[The crowd at the Moskitos show at Sognage, Johannesburg. PHOTO: Evan Cummings]

Here is Moskitos’ highlight reel of the tour:

“We rushed to the airport. Drank beers and played Doodle Jump on the aeroplane. We landed and met some nice people. We went for beers at a local joint in Pretoria. The next day we did a bit of sightseeing and prepared for the Sowaar [Bar] gig. The venues are very well kept up there. Sold Ash played so well the first night that the police decided to pop in and check it out. How nice of them!”

“The next day started with a slow morning which picked up after a Wimpy breakfast and milkshakes. We went down to Jozi for the Sognage gig. Coolest venue. Great green room. Amazing sound. Well organised, kudos to the folks over at That 70’s Fest.”

“Sold Ash closed out that evening after an impressive line-up of acts. They absolutely killed it. I think the stage and sound really helped in delivering the vision and scope and weight of it all. We all felt it. I’m glad we were there to experience that with them. Overall, a crazy experience. One we are very thankful for and will remember fondly into our old age for sure,” says Albert.

[Moskitos performing at Sognage, Johannesburg. PHOTO: Evan Cummings]

Dual Single, One Music Video

Another bucket list item Moskitos can tick off is filming and releasing their first music video. On 1 July 2022, Moskitos released two singles titled ‘Magazines’ and ‘Shakes’. The band then went on to create a music video to accompany both singles, subsequently titled ‘Magazines/Shakes’. This music video was filmed and directed by Hough Maritz and Christiaan Jonck, who also happen to be good friends with the band.

[Moskitos’ debut music video ‘Magazines/Shakes’. VIDEO: Moskitos]

Lappies told us a bit more about the process of filming this music video, “Chris and Hough are immensely talented and compiled the entire seven-minute music video with only a few hours of shooting and editing,” he says.  The music video portrays Lappies being followed by an ominous man, which, according to him, represents a metaphor for the ever-present influence that modern-day media exerts on everyone.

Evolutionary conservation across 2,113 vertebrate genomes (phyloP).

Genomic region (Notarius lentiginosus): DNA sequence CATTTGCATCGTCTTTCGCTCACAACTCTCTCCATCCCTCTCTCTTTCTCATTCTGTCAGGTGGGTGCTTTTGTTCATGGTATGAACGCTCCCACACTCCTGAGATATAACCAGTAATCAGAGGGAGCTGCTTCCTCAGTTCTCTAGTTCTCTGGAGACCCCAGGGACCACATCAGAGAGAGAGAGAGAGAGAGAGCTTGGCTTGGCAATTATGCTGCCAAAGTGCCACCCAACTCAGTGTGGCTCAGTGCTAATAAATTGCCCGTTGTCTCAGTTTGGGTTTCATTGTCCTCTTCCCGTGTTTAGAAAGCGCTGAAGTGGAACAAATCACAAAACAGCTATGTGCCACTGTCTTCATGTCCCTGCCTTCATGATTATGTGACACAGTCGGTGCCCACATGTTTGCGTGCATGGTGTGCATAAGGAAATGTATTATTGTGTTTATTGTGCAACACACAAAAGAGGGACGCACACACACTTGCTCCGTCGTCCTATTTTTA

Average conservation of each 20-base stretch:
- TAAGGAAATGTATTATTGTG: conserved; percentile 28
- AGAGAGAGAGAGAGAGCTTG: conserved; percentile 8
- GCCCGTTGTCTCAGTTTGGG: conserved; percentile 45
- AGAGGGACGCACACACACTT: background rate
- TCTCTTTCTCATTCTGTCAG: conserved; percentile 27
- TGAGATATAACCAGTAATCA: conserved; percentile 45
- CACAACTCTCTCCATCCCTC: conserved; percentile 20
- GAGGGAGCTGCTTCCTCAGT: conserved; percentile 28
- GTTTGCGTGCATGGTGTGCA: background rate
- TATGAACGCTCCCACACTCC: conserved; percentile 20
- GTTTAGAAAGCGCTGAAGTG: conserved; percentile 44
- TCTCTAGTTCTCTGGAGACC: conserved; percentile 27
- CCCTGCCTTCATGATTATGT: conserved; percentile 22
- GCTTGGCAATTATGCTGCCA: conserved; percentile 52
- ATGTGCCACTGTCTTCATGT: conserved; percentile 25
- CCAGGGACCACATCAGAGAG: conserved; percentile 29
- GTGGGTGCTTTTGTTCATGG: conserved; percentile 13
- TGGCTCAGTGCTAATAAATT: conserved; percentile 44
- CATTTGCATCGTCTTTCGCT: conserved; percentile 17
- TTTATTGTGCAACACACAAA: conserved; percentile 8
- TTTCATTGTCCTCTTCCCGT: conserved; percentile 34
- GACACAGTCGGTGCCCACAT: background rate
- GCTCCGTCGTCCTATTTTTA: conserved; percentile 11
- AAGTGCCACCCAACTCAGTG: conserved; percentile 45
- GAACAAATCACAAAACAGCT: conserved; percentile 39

Psych-Rock Meets Alternative Indie 

On 8 October, Moskitos are performing alongside SA bigwigs, Desmond and the Tutus, at District in Cape Town. Performing with such a prominent local band at an up-and-coming live music venue like District is a huge achievement for Moskitos. “[We are] very excited. It’s pretty trippy playing with such a significant name locally. I remember grooving out to the ‘Tattoo” music video on MK way back in the day,” says Lappies. 

[Pieter Labuschagne performing with Moskitos at House of Machines, Cape Town. PHOTO: Pierre-Louis Bredenkamp]

Making all the Pieces Fit

Every band has challenges they need to face. Moskitos is no different in this regard — trying to juggle jobs and studies while finding the time to create music together has posed a challenge to the band. However, this has not stopped them from prospering in the South African music industry. “We love one another and we love music so we’ll always find a way to make it work. Other than that, the big challenge is trying to find Danie after a night out,” Lappies says laughingly. 

Despite the challenges that may arise, they advise local bands who are just starting out to take time with their sound before they start gigging. They also emphasise making deadlines for new songs to be finished — else “without this nothing gets done”. “Jam with as many musicians as you can, you will learn a lot in a short amount of time. Party before and after shows with other bands and people who support local artists, because this is almost the only way to create awesome opportunities for your band,” Danie adds. 

[Moskitos live at the House of Machine for Jim Beam’s Welcome Sessions. PHOTO: Pierre-Louis Bredenkamp]

For now, Moskitos is just taking things as they come and taking the time to smell the roses. They tease that they might have a surprise or two up their sleeves towards the end of the year. Currently, they are mostly excited for their upcoming shows at District this weekend with Desmond and the Tutus and at Bohemia in Stellenbosch on 27 October accompanied by Yndian Mynah. 


It’s a good thing I’m better at my job than I am at driving. Otherwise, we’d all be in big trouble. On the note of things I enjoy more than driving, the local music scene is very dear to my heart — put me in a crowd in front of a band instead of behind the steering wheel any day of the week.